The Kindle 2
My Kindle Wish List
I believe the Kindle 2 is the best ebook reader on the market right now. However, it's not perfect. Here is a list of six things I hope will be part of the Kindle 3:
A touchscreen: a device like the Kindle needs a touchscreen. When I hand the Kindle to people to try, nine times out of ten, they will try to tap on the screen to select an item. Every review I've read of the Kindle 2 talks about how much better the joystick is than the scroll wheel on the original Kindle. I say a touchscreen would have been better.
Folders or tags: there needs to be a folder or tag method for organizing files. Empirical ordering by author, title or date has its place, but for ease and speed of access, a good logical layout works best for me (especially when I create the layout).
Slide-out keyboard: the keyboard isn't used much on the Kindle. For the 95%+ of the time when I'm not using the keyboard, I would like it to disappear. Cell phones have had sliding keyboards for years. It shouldn't be too difficult to add one to the Kindle and free up space for either a bigger screen or a smaller physical size.
Real keyboard keys: while I'm on the subject of the Kindle's keyboard, the chiclet keys are terrible. The Kindle 2 has the space—put some decently sized keys there. I realize both this and suggestion #3 will make the Kindle thicker, and I'm okay with that. The Kindle still would be thinner and lighter than nearly every book on the market. Call it the “pro” version and charge a premium. Better still, make the current version the “lite” version (and drop its price by $100+) and sell the “pro” version for the current price.
Microphone: add a microphone to the Kindle 2 and make it possible for me to create voice notes. Let me attach them to specific passages in books just like regular notes.
Removable battery: bring back the removable battery. Don't get me wrong, I love the extended battery life, I just don't like that the battery is now not removable.
Instructions on connecting to the Internet from your Kindle, through your computer: blog.fsck.com/2009/03/tethering-your-kindle.html
An unofficial firmware update tool for the Kindle 2: igorsk.blogspot.com/2009/03/kindle-2-tidbits.html
Telnet on the Kindle 2: blog.fsck.com/2009/03/a-productive-evening-so-far.html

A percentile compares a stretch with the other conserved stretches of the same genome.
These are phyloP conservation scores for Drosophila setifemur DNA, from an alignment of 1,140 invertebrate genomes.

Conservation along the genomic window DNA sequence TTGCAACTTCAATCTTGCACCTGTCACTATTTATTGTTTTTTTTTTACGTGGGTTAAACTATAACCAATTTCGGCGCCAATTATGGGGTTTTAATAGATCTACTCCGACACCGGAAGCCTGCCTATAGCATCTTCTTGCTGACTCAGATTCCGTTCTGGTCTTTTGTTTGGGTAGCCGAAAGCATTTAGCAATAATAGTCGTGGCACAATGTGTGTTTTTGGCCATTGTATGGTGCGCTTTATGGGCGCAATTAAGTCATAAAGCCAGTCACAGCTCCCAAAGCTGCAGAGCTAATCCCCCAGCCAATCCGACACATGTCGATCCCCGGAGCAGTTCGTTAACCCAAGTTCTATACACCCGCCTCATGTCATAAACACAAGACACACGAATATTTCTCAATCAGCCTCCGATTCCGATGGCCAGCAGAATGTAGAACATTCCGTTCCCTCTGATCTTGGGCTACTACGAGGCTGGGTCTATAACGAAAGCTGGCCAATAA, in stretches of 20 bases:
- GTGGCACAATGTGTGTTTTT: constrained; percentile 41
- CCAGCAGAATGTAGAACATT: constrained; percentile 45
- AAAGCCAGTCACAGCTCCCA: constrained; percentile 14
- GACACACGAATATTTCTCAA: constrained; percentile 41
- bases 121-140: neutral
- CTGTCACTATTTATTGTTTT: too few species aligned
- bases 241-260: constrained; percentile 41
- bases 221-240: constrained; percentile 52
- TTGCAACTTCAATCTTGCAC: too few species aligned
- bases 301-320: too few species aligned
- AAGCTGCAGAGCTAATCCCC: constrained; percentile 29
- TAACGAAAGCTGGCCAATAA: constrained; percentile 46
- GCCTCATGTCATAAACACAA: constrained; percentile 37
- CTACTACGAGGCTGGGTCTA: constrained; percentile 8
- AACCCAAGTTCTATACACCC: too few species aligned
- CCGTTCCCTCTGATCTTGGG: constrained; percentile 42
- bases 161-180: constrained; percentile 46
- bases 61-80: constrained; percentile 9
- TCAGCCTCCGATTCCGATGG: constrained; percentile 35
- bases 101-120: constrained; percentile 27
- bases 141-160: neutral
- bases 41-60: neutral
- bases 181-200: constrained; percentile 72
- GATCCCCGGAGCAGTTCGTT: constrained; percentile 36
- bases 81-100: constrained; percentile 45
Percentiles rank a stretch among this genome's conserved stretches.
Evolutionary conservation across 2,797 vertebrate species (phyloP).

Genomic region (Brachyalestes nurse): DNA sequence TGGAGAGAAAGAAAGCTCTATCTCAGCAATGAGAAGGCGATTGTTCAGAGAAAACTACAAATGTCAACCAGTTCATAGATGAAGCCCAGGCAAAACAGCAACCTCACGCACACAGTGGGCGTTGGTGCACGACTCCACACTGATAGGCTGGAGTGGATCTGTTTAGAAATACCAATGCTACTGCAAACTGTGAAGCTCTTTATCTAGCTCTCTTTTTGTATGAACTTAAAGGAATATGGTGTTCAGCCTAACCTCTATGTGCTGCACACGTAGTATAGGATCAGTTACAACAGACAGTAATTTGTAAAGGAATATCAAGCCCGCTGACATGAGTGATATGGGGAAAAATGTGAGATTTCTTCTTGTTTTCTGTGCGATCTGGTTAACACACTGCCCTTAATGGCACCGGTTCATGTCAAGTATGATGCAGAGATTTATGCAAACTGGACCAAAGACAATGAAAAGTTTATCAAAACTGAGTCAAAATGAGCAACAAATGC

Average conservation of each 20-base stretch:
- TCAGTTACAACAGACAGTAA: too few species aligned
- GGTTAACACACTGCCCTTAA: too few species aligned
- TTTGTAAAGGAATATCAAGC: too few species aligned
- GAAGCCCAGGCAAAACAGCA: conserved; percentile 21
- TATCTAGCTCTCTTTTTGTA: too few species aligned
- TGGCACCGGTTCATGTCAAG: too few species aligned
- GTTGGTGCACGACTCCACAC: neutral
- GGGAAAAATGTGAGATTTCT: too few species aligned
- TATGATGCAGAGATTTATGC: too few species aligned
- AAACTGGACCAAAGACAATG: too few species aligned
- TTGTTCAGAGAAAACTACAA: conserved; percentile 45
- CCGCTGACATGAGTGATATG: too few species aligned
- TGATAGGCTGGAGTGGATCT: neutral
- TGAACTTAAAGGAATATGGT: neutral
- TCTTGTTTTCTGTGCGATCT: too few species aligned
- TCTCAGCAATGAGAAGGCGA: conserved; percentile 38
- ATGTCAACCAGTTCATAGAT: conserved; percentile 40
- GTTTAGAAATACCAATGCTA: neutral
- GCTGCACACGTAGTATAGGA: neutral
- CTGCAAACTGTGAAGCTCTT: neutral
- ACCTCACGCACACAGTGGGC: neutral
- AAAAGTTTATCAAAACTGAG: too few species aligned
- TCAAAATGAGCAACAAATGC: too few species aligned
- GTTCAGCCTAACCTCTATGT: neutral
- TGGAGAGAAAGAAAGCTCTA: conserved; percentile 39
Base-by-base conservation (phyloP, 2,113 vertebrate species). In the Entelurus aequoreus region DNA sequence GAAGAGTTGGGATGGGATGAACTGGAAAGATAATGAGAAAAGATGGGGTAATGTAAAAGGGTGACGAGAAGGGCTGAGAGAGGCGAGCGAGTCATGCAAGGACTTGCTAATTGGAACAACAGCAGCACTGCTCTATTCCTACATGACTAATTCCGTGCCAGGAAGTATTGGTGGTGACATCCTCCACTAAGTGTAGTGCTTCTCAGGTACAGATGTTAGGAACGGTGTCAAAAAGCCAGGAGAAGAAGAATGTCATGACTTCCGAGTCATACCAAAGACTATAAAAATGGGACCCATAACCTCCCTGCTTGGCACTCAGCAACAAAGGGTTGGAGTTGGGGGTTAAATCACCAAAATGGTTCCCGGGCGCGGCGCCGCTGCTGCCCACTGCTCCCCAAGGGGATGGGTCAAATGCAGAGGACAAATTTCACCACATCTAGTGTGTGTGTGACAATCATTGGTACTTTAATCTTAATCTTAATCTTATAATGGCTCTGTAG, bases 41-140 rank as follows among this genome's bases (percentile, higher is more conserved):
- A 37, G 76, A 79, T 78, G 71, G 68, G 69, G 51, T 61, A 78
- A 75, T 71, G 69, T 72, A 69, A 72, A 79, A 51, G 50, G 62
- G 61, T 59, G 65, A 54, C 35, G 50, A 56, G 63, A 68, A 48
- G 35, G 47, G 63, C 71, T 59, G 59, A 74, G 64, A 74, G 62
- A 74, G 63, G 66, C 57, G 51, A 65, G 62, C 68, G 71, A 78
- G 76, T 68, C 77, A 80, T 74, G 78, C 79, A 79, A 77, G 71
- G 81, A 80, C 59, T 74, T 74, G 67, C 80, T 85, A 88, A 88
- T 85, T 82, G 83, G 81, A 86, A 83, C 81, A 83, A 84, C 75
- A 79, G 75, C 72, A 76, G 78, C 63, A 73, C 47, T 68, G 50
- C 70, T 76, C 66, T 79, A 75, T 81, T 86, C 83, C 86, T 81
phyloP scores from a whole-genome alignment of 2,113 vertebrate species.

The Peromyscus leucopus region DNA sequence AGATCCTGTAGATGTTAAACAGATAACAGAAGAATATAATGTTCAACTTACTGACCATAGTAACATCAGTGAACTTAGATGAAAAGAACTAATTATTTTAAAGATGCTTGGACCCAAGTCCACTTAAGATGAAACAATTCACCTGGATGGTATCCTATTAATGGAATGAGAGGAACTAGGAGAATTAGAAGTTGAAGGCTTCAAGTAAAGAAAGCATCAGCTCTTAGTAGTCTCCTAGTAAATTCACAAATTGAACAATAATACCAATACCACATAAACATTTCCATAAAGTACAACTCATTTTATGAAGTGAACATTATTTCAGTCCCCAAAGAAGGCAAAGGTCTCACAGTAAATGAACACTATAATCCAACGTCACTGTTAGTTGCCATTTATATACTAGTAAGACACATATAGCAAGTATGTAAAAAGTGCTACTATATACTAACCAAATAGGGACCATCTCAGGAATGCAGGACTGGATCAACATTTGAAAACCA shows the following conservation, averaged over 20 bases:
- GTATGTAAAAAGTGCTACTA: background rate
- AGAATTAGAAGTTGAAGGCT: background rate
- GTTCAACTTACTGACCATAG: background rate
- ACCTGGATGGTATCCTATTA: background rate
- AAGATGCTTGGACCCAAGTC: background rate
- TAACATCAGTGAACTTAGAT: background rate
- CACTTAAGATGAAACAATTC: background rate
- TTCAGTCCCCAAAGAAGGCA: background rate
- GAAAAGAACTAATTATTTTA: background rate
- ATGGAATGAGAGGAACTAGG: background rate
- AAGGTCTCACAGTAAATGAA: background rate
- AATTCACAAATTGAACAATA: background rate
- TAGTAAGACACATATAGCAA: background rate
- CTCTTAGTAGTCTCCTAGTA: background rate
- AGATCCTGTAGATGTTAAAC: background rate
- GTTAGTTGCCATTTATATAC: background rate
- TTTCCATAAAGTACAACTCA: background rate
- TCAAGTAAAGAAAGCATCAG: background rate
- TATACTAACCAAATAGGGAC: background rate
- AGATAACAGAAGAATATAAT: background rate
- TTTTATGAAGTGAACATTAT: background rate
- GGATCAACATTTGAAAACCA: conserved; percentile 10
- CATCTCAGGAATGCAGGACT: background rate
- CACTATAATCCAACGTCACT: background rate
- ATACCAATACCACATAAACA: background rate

DMCA Takedown Notice from Amazon: www.mobileread.com/forums/showthread.php?t=41929
Savory: a native ebook converter for Kindle 2: blog.fsck.com/2009/04/savory.html
Daniel Bartholomew lives with his wife and children in North Carolina.
Practical Task Scheduling Deployment
July 20, 2016 12:00 pm CDT
One of the best things about the UNIX environment (aside from being stable and efficient) is the vast array of software tools available to help you do your job. Traditionally, a UNIX tool does only one thing, but does that one thing very well. For example, grep is very easy to use and can search vast amounts of data quickly. The find tool can find a particular file or files based on all kinds of criteria. It's pretty easy to string these tools together to build even more powerful tools, such as a tool that finds all of the .log files in the /home directory and searches each one for a particular entry. This erector-set mentality allows UNIX system administrators to seem to always have the right tool for the job.
Cron traditionally has been considered another such a tool for job scheduling, but is it enough? This webinar considers that very question. The first part builds on a previous Geek Guide, Beyond Cron, and briefly describes how to know when it might be time to consider upgrading your job scheduling infrastructure. The second part presents an actual planning and implementation framework.
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With all the industry talk about the benefits of Linux on Power and all the performance advantages offered by its open architecture, you may be considering a move in that direction. If you are thinking about analytics, big data and cloud computing, you would be right to evaluate Power. The idea of using commodity x86 hardware and replacing it every three years is an outdated cost model. It doesn’t consider the total cost of ownership, and it doesn’t consider the advantage of real processing power, high-availability and multithreading like a demon.
This ebook takes a look at some of the practical applications of the Linux on Power platform and ways you might bring all the performance power of this open architecture to bear for your organization. There are no smoke and mirrors here—just hard, cold, empirical evidence provided by independent sources. I also consider some innovative ways Linux on Power will be used in the future.Get the Guide